Health / Expert Advice

Easy Ways You Can Cut Waste in Your Kitchen

Too much of our food ends up in the garbage—and it’s hurting our planet.

One of the biggest sources of waste in the United States is food. A recent study found that the average American wastes about one pound of food per day.

Based on how much we eat, this means that one quarter of our available daily food ends up in the garbage. This isn’t just bad for our bank accounts. It’s also bad for our planet.

Food waste is contributing to the deteriorating state of the environment. Our thrown-away meals end up in landfills, and the greenhouse gas emissions from rotting food contribute to global warming.

The World Wildlife Fund reports that in the U.S. the amount of wasted food generates the equivalent of 43 million cars worth of greenhouse gas emissions.

There’s also the issue of resources that get wasted when food is trashed, as agriculture requires lots of water, cropland and fertilizers.

“Adopting more sustainable practices, in general, is a necessary step in preserving our world today,” says Michelle Genttner, co-owner of Unboxed Market, a Toronto-based zero-waste grocery store. “If we don’t make changes fast, we might not have a world left for much longer.”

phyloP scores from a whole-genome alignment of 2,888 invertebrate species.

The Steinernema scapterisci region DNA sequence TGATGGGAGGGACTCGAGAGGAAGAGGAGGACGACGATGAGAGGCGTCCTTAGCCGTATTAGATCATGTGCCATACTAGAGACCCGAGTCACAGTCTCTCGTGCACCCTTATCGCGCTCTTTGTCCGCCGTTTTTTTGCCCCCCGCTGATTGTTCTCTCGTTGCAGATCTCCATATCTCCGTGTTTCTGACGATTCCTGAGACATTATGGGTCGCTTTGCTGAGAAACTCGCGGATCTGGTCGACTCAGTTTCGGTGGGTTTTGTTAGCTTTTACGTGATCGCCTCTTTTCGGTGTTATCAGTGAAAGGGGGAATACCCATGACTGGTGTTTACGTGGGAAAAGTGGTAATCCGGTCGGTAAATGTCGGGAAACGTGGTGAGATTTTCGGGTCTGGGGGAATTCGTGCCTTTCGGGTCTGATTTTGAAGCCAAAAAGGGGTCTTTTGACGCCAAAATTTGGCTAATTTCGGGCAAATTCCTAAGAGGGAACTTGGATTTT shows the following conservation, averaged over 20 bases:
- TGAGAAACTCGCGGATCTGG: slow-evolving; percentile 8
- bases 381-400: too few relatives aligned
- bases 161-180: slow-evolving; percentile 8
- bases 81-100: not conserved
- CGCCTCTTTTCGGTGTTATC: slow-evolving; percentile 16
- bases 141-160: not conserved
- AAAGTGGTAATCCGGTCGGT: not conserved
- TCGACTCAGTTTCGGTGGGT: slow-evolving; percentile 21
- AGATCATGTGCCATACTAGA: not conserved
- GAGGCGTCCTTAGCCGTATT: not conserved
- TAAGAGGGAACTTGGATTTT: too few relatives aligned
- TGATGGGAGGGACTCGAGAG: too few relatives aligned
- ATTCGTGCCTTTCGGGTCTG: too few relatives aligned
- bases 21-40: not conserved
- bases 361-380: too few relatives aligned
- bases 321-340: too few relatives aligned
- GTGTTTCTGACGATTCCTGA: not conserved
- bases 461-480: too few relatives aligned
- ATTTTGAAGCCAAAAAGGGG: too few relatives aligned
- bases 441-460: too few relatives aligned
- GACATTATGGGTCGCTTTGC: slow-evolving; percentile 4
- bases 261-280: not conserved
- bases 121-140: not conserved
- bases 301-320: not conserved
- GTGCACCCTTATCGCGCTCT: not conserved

Genttner built her grocery store on green practices. These include reusable containers and bags for shopping, refillable household items like dish soap, and BYOB milk on tap.

Genttner says that regardless if you have a zero-waste store like hers near you, there are easy ways to consider food sustainability at any grocery store.

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Here are her tips on how to shop greener and cut waste in your kitchen.

Shop smarter

When we do large shopping trips, we often overbuy things that we cannot actually finish before their expiration dates. Non-perishable items, like pastas and canned lentils, are fine to buy in large quantities (and are great to always have on hand).

However, it’s safer to err on the side of caution with produce. This means that you should only buy the food you actually need and know that you will eat, Genttner says.

“Most food waste is caused from people buying a package of something when they only need one or two of that thing,” she explains.

Shopping smarter may also mean shopping more frequently. If you live alone, it often doesn’t make sense to buy a bag of avocados at once (they go brown so fast!).

Instead, you may need to get two single avocados to last you for a couple days, then pick-up a few more later in the week. That way, you can prevent produce from going off before you have a chance to eat it.

If you do end up buying more than you can eat, Genttner says that there are ways to make your fresh food last longer.

“Wilting herbs? Freeze them in ice cube trays so they can be added to dishes later,” she said.

Berries and veggies can be chopped and frozen, as well. Vegetable scraps can be used to make broths, and bones can be used for stocks. The possibilities are endless!”

Learn how to compost and recycle

Genttner says that many things get thrown into the recycling—even if they’re not recyclable. This does not benefit anyone, and often causes more work for recycling plants. Look up your city’s bylaws on recycling and make sure that you sort your waste accordingly.